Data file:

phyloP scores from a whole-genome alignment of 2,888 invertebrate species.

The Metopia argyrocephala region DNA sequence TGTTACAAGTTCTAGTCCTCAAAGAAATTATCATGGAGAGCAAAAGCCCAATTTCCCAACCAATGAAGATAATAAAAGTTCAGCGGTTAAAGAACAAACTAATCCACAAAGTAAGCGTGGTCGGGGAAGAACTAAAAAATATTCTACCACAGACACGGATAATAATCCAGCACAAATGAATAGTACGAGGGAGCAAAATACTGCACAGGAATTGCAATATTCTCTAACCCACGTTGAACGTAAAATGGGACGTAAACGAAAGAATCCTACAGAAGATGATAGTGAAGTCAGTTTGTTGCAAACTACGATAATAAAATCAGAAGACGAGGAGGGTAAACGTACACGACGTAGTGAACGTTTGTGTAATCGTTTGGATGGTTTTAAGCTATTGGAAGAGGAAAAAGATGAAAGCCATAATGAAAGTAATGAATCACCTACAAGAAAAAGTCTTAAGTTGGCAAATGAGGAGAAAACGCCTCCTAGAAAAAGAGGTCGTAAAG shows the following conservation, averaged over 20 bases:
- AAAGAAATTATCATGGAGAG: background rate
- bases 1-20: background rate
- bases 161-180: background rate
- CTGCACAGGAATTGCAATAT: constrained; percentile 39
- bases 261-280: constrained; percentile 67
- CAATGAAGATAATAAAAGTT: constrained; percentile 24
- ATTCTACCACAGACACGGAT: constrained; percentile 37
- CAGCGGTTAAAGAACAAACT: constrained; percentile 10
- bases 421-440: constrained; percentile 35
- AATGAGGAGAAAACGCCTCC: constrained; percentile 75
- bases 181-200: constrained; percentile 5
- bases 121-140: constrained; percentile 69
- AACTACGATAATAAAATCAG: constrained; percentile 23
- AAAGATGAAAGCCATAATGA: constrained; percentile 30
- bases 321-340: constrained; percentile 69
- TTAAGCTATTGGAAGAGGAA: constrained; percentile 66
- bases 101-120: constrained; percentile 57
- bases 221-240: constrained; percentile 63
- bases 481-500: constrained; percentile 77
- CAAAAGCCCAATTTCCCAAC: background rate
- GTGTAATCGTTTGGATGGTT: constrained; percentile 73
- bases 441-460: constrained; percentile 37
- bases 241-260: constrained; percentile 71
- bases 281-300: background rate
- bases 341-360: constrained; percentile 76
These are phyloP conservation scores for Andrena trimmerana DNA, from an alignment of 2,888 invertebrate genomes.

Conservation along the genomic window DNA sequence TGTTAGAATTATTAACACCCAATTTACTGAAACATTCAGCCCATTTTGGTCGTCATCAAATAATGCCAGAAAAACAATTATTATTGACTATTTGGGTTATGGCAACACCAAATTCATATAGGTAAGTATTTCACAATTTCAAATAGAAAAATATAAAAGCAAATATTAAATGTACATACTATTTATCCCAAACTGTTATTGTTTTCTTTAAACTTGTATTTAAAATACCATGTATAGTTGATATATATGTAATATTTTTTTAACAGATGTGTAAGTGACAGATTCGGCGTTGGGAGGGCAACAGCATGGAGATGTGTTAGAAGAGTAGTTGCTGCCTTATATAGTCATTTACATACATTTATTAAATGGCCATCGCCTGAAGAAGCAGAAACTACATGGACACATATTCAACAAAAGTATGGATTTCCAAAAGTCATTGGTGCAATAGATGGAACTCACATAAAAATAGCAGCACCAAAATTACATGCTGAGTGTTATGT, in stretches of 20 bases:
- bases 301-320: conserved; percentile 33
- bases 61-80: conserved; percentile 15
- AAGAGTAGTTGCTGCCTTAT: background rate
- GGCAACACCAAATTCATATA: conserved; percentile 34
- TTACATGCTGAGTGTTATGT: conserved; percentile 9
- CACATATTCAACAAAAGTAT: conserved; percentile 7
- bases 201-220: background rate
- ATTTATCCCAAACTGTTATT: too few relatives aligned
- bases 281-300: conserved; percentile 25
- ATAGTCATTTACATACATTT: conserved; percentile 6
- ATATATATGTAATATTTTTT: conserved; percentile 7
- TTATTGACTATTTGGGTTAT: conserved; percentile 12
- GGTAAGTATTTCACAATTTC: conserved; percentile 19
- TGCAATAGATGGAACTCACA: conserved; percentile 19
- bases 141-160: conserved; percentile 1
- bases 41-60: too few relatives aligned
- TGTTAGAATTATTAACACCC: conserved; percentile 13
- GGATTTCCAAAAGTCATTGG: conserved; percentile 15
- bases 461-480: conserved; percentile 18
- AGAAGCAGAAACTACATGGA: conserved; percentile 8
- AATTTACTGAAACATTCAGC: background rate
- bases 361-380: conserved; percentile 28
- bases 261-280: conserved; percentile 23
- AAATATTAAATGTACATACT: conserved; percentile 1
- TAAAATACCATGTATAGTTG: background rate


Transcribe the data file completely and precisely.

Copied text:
phyloP scores from a whole-genome alignment of 2,888 invertebrate species.

The Metopia argyrocephala region DNA sequence TGTTACAAGTTCTAGTCCTCAAAGAAATTATCATGGAGAGCAAAAGCCCAATTTCCCAACCAATGAAGATAATAAAAGTTCAGCGGTTAAAGAACAAACTAATCCACAAAGTAAGCGTGGTCGGGGAAGAACTAAAAAATATTCTACCACAGACACGGATAATAATCCAGCACAAATGAATAGTACGAGGGAGCAAAATACTGCACAGGAATTGCAATATTCTCTAACCCACGTTGAACGTAAAATGGGACGTAAACGAAAGAATCCTACAGAAGATGATAGTGAAGTCAGTTTGTTGCAAACTACGATAATAAAATCAGAAGACGAGGAGGGTAAACGTACACGACGTAGTGAACGTTTGTGTAATCGTTTGGATGGTTTTAAGCTATTGGAAGAGGAAAAAGATGAAAGCCATAATGAAAGTAATGAATCACCTACAAGAAAAAGTCTTAAGTTGGCAAATGAGGAGAAAACGCCTCCTAGAAAAAGAGGTCGTAAAG shows the following conservation, averaged over 20 bases:
- AAAGAAATTATCATGGAGAG: background rate
- bases 1-20: background rate
- bases 161-180: background rate
- CTGCACAGGAATTGCAATAT: constrained; percentile 39
- bases 261-280: constrained; percentile 67
- CAATGAAGATAATAAAAGTT: constrained; percentile 24
- ATTCTACCACAGACACGGAT: constrained; percentile 37
- CAGCGGTTAAAGAACAAACT: constrained; percentile 10
- bases 421-440: constrained; percentile 35
- AATGAGGAGAAAACGCCTCC: constrained; percentile 75
- bases 181-200: constrained; percentile 5
- bases 121-140: constrained; percentile 69
- AACTACGATAATAAAATCAG: constrained; percentile 23
- AAAGATGAAAGCCATAATGA: constrained; percentile 30
- bases 321-340: constrained; percentile 69
- TTAAGCTATTGGAAGAGGAA: constrained; percentile 66
- bases 101-120: constrained; percentile 57
- bases 221-240: constrained; percentile 63
- bases 481-500: constrained; percentile 77
- CAAAAGCCCAATTTCCCAAC: background rate
- GTGTAATCGTTTGGATGGTT: constrained; percentile 73
- bases 441-460: constrained; percentile 37
- bases 241-260: constrained; percentile 71
- bases 281-300: background rate
- bases 341-360: constrained; percentile 76
These are phyloP conservation scores for Andrena trimmerana DNA, from an alignment of 2,888 invertebrate genomes.

Conservation along the genomic window DNA sequence TGTTAGAATTATTAACACCCAATTTACTGAAACATTCAGCCCATTTTGGTCGTCATCAAATAATGCCAGAAAAACAATTATTATTGACTATTTGGGTTATGGCAACACCAAATTCATATAGGTAAGTATTTCACAATTTCAAATAGAAAAATATAAAAGCAAATATTAAATGTACATACTATTTATCCCAAACTGTTATTGTTTTCTTTAAACTTGTATTTAAAATACCATGTATAGTTGATATATATGTAATATTTTTTTAACAGATGTGTAAGTGACAGATTCGGCGTTGGGAGGGCAACAGCATGGAGATGTGTTAGAAGAGTAGTTGCTGCCTTATATAGTCATTTACATACATTTATTAAATGGCCATCGCCTGAAGAAGCAGAAACTACATGGACACATATTCAACAAAAGTATGGATTTCCAAAAGTCATTGGTGCAATAGATGGAACTCACATAAAAATAGCAGCACCAAAATTACATGCTGAGTGTTATGT, in stretches of 20 bases:
- bases 301-320: conserved; percentile 33
- bases 61-80: conserved; percentile 15
- AAGAGTAGTTGCTGCCTTAT: background rate
- GGCAACACCAAATTCATATA: conserved; percentile 34
- TTACATGCTGAGTGTTATGT: conserved; percentile 9
- CACATATTCAACAAAAGTAT: conserved; percentile 7
- bases 201-220: background rate
- ATTTATCCCAAACTGTTATT: too few relatives aligned
- bases 281-300: conserved; percentile 25
- ATAGTCATTTACATACATTT: conserved; percentile 6
- ATATATATGTAATATTTTTT: conserved; percentile 7
- TTATTGACTATTTGGGTTAT: conserved; percentile 12
- GGTAAGTATTTCACAATTTC: conserved; percentile 19
- TGCAATAGATGGAACTCACA: conserved; percentile 19
- bases 141-160: conserved; percentile 1
- bases 41-60: too few relatives aligned
- TGTTAGAATTATTAACACCC: conserved; percentile 13
- GGATTTCCAAAAGTCATTGG: conserved; percentile 15
- bases 461-480: conserved; percentile 18
- AGAAGCAGAAACTACATGGA: conserved; percentile 8
- AATTTACTGAAACATTCAGC: background rate
- bases 361-380: conserved; percentile 28
- bases 261-280: conserved; percentile 23
- AAATATTAAATGTACATACT: conserved; percentile 1
- TAAAATACCATGTATAGTTG: background rate